Title page for ETD etd-04272012-092853


Type of Document Master's Thesis
Author Fischer, Aaron Jason
Author's Email Address afisch4@lsu.edu
URN etd-04272012-092853
Title Evaluating The Differential Effects of Parental Involvement on Check In/Check Out in Children with Externalizing Behavior Problems
Degree Master of Arts (M.A.)
Department Psychology
Advisory Committee
Advisor Name Title
Gresham, Frank Committee Chair
Kelley, Mary Lou Committee Co-Chair
Davis III, Thompson Committee Member
Keywords
  • Check In/Check Out
  • externalizing behavior problems
  • parent involvement
  • treatment integriy
Date of Defense 2011-12-02
Availability unrestricted
Abstract
School-based interventions are typically implemented based on a Response to Intervention model, i.e., a 3-tiered support system. Tier 1 provides universal support for all students; Tier 2 targets children who are at risk for developing problems; Tier 3 focuses on remediation for children with severe problems. The interventions in Tier 2 are important because they provide an opportunity to access children before their problems become critically dysfunctional. Check in/Check out (CICO) is a Tier 2 intervention that has been evaluated for children with externalizing behavior problems. In the current CICO literature, parent involvement during CICO integrates school and home life, but the specific effects of parent involvement have not been evaluated with adequate treatment integrity. The current study evaluated the differential effects of parent involvement on CICO. The Brief Behavior Rating Scale, a 12-item change sensitive problem behavior scale, was the dependent measure used to evaluate parent involvement. The effect of parent involvement was evaluated using a reversal design (A-B-A-C). The current study hypothesized that children would show lower levels of problem behavior when parent-based reinforcement was implemented, rather then mentor-based reinforcement, in CICO. Results showed that students responded to the CICO intervention, however it was only effective for certain participants. Mentor-provided reinforcement CICO was more effective than parent-provided reinforcement CICO, and there was a strong correlation between the Brief Behavior Rating (BBR) and the Daily Progress Report (DPR). Results are discussed and the studies limitations were considered.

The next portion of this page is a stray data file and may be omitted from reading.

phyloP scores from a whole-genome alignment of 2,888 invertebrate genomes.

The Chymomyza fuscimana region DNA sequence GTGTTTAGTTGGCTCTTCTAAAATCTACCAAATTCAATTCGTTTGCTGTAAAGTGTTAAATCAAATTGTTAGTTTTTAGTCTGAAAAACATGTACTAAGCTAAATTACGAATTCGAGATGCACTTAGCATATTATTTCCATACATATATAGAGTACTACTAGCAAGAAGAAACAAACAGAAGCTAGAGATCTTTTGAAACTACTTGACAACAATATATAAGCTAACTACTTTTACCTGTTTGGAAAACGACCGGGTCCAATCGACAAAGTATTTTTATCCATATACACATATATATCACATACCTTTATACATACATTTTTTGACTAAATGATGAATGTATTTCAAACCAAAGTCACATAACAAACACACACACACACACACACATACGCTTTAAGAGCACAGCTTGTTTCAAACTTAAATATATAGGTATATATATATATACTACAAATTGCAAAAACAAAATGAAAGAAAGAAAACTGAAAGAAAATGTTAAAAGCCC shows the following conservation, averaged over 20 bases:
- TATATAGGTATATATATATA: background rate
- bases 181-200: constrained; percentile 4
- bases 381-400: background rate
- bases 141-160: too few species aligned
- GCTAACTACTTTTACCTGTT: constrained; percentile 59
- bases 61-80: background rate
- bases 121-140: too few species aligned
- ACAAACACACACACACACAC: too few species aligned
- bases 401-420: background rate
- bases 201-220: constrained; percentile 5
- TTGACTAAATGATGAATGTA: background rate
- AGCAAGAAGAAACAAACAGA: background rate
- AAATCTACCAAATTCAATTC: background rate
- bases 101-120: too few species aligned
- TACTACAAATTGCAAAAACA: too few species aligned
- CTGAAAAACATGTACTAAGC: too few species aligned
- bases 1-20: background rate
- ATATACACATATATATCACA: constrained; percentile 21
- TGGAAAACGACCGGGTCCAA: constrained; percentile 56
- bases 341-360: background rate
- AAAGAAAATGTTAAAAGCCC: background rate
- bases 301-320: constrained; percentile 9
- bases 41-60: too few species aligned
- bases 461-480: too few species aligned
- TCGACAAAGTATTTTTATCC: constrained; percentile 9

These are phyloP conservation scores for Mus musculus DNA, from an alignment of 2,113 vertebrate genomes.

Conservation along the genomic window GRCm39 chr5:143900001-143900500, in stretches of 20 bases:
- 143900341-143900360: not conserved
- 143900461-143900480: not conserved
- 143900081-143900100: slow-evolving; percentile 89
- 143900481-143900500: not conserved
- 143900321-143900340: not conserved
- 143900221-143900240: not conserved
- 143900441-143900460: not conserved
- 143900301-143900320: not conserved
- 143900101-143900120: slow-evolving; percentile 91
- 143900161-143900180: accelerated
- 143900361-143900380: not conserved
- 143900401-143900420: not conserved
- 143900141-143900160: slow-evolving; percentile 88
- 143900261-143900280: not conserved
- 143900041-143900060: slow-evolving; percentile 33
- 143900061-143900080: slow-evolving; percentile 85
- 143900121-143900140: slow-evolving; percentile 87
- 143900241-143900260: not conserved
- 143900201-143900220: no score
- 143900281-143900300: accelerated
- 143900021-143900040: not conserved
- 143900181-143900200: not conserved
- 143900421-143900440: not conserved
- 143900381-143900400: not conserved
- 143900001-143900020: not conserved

Files
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  AbstractThesisAJF.pdf 39.12 Kb 00:00:10 00:00:05 00:00:04 00:00:02 < 00:00:01
  ThesisDefenseAJF.pdf 718.02 Kb 00:03:19 00:01:42 00:01:29 00:00:44 00:00:03

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